This looks like a beautiful and charming picture book from the creator of Little Critter. But it's secretly a sly encouragement to distrust the bluster of authority figures, and give the most honor and kindness to those who seem the most powerless. Because you really never know who is actually a dragon.
An archipelago of tales about the Azores archipelago published by Archipelago, weaving together themes of whales and whalers. Meditative and haunting, concerned with loss - lost time, forgotten generations, dissolved relationships. Sounds pretty bleak, but that's not my lasting impression. Tabucchi blazes through entire lives in these strange, precise stories, somehow balancing knife-twisting emotional moments with antiquated whaling regulations and excerpts from Moby Dick.
Reading a book of Edson's poetry is like looking into a shadowbox full of exotic snails with koans carved into their shells. Each of these prose-poems is it own contained universe. They exist by themselves, and only by themselves, for us to observe their habits. They live together in a book so they don't get lonely. Edson practiced the basic language of wonder, and his is some of the most taught and unusual writing I've ever encountered.
Hannah’s language is audacious, dark and exhilarating. His presence on the page is bracing, comparable only to his contemporary Denis Johnson and his predecessors Faulkner and Flannery O’Connor. With a wrought eye for the flawed human soul and the exceptional hidden in banal experience, Hannah’s sentences carry us into something that lies far beyond the stories themselves.
I’m not sure which came first: my love of animals or my love of this book. The many animals I met here (who are based on residents of the authors’ real-life farm) remain some of my favorite characters in all of literature: Lucky the imperfect pony, Old Eleven the best sheep, and Max the cat, who "is not very clever with his claws." These animals don’t talk or act like people or do anything other than be animals, which is what makes this book both hilarious and moving. It’s all about the animals and their hijinks, but it also introduces young readers to very human themes—growth, empathy, even death—without a trace of condescension or melodrama. My first favorite book, and one I still return to.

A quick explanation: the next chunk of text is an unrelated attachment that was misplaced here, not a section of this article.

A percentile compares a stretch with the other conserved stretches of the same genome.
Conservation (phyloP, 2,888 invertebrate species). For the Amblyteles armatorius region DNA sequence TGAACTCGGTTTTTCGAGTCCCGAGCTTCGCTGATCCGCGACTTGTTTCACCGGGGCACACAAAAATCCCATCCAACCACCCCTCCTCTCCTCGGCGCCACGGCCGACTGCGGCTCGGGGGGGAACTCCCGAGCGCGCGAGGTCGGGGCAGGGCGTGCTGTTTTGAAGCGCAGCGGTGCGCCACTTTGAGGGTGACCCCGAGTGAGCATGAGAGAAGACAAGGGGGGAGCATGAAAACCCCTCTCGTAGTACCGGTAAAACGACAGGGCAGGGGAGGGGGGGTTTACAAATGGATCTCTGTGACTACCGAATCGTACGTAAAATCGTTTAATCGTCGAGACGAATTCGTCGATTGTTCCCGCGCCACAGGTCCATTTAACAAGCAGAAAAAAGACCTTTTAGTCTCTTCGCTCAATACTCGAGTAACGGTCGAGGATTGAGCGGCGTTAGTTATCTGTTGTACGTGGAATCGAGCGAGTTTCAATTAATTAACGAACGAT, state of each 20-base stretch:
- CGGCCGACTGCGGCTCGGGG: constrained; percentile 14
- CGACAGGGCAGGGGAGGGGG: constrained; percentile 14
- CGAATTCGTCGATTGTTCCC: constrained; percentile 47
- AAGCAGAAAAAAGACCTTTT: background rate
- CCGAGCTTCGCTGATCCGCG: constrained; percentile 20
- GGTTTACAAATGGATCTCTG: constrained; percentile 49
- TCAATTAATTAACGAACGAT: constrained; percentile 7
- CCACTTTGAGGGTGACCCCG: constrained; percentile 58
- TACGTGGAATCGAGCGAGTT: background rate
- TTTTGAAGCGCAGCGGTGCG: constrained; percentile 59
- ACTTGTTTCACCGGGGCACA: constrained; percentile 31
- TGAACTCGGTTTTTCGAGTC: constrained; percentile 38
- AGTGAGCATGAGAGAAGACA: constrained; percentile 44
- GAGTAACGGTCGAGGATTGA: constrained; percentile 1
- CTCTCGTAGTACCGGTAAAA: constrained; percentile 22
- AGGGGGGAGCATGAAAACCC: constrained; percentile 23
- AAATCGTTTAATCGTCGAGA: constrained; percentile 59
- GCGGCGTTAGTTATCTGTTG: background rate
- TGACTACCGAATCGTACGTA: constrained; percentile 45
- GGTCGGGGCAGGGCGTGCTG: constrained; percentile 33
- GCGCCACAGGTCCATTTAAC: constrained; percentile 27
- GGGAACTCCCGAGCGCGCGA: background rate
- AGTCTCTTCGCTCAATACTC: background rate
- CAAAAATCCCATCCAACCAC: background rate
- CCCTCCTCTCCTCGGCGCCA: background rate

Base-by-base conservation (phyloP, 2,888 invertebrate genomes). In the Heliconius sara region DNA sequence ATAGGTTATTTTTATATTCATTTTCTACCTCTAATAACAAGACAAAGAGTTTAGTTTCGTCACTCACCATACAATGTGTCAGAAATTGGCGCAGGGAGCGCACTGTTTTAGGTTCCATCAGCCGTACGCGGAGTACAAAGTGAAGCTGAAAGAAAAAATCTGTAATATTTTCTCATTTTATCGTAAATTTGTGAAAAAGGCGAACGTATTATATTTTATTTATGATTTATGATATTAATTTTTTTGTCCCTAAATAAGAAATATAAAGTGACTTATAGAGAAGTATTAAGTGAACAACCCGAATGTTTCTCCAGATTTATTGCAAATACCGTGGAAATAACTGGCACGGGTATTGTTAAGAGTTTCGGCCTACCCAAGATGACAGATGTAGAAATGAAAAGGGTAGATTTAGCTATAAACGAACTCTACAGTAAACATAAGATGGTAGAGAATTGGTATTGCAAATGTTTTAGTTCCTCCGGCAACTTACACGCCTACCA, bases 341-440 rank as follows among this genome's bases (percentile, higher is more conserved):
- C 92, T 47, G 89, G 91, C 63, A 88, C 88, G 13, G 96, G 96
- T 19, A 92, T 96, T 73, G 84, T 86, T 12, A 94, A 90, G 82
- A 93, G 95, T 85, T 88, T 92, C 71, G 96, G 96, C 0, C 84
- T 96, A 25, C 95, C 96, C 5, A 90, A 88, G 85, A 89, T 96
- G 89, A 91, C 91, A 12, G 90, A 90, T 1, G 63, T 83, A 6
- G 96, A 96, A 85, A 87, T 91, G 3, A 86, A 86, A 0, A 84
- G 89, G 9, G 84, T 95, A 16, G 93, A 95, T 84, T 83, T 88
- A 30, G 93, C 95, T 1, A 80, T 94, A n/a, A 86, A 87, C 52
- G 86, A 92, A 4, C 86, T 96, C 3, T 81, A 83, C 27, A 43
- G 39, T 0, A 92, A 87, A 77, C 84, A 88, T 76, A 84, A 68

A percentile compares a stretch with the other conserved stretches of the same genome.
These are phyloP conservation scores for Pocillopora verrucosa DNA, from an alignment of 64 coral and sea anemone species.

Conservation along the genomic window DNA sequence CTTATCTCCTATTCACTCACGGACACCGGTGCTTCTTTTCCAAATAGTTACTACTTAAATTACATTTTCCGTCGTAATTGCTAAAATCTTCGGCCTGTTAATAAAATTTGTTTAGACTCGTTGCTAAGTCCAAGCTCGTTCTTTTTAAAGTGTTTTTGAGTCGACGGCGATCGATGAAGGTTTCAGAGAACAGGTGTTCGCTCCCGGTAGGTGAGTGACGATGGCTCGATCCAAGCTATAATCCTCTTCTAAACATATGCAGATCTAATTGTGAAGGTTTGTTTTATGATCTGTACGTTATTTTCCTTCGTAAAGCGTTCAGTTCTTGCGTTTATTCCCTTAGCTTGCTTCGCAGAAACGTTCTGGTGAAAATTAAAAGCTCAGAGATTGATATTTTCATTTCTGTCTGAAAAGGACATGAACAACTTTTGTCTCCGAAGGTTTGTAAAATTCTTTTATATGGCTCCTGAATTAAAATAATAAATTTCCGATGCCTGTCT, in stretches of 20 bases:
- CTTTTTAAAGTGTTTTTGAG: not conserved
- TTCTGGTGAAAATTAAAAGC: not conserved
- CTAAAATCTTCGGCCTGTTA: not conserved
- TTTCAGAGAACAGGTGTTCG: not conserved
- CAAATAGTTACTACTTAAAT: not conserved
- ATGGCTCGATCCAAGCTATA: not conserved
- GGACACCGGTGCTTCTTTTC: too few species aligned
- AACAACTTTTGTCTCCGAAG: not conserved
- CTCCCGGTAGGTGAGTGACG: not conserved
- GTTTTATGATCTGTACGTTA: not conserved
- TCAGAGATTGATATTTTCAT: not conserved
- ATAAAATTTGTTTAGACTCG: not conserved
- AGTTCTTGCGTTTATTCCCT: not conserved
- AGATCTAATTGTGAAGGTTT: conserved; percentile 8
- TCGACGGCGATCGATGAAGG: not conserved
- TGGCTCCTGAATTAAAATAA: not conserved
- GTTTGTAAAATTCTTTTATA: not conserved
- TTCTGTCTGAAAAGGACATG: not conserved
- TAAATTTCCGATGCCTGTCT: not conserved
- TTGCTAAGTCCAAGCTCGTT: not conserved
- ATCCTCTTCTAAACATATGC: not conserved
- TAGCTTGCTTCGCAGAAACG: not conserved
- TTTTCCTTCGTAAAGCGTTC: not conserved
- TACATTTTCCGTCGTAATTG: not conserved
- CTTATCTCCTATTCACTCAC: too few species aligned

A fevered love song to and in the name of Venus of Wilendorf, a 30,000-year-old figurine and force of a woman. Swan Feast is an indictment challenging all and any morally bankrupt power and civilization. Riding a pristine wave of rage and anguish each poem promises that every Goddess has her day to decide to be no one’s mule. Generous, self-sufficient, and wild, each poem is brimming with clarity and devoid of mercy. In other words, fools beware. Run for cover. Buy this book.
When more than a dozen whales beach themselves on the shores of the Bahamas over the course of a single March day in 2000, marine researcher Ken Balcomb knows that something unusual has happened. What he finds out is shocking: a classified Navy sound experiment threatening the lives of underwater animals in the area. The rest of the book takes you through a labyrinth of government red tape and secrecy, following a cast of characters with motives both personal and political.
Zaroodle badooble karoodle froodle, fa shoozle.
This book occupies the space where wacky hijinks mutate into actual bad news: slapstick falls mean broken legs, cute gibberish means missing teeth, comic misunderstandings mean rejection, isolation, prison. Borb should maybe have a warning label, though it's not like it's something we don't see every day: he's just another homeless guy, made strange by his occupancy of a Little Rascals style comic strip. Cartoonist Jason Little is a master of carnivalesque panels that belie the bleakest humor; you can't help but admire his willingness to show us what we are often unwilling to see.
A perennial favorite and one of the sources of our name, Fitzgerald's masterpiece is always a staff pick at Greenlight Bookstore.